3. You Have the Power To Make The Storm Go Away 

Turn losses into gains. Tax-loss harvesting means selling stocks or funds that have lost value in the past year. Doing so allows you to offset the required taxes on profits from selling other investments. 

In other words, if you hold assets in a brokerage or investment account and you’ve made money by selling a portion this year, you may be able to lower your tax burden by trimming some poor performers. Given the state of the global economy in recent years, most of us haven’t had opportunities to harvest our losses. Now is the time to reassess and look for opportunities.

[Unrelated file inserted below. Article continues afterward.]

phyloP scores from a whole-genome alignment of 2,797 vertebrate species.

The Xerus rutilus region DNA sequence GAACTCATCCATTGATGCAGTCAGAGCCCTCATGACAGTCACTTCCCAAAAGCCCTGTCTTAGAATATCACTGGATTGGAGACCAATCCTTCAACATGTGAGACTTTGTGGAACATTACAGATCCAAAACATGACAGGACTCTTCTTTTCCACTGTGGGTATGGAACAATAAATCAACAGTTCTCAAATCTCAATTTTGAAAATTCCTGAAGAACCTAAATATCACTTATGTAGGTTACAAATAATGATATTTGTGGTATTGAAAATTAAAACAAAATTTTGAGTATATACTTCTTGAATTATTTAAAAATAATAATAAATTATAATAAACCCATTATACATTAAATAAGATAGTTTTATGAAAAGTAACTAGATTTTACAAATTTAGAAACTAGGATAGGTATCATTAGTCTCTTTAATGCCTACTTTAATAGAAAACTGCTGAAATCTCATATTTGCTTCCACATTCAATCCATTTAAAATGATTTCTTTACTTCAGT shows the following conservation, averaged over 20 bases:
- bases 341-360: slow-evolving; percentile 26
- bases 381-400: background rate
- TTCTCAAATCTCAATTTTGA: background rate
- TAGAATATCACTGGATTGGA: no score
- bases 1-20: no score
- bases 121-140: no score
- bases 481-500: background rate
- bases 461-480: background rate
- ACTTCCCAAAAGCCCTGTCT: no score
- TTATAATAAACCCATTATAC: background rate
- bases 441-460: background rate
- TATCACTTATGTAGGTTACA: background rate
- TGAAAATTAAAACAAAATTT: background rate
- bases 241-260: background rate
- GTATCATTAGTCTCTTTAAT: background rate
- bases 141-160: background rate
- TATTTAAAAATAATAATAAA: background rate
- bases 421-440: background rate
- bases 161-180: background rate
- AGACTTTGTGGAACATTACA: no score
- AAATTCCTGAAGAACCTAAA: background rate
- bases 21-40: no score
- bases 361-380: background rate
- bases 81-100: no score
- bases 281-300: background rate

4. An Expense that Reduces Tax Bills… That Happens? 

Take a moment to consider whether the standard deduction or itemization makes the most sense for you this year versus next year. The standard deduction is a specific amount of your income that is not subject to income tax and can be used to reduce your tax bill. It varies depending on your age, filing status, and more. 

Itemization allows you to deduct certain expenses, like home mortgage interest, property taxes, and gifts to charities but also requires that you keep track of those expenses. Be strategic about utilizing itemized deductions by bunching as many deductions as possible into those years and, if possible, using itemized deductions when income is higher. Your financial and tax advisors can help you determine which choice is most beneficial for you this year.   

5. Manage Your Tax Bracket Buckets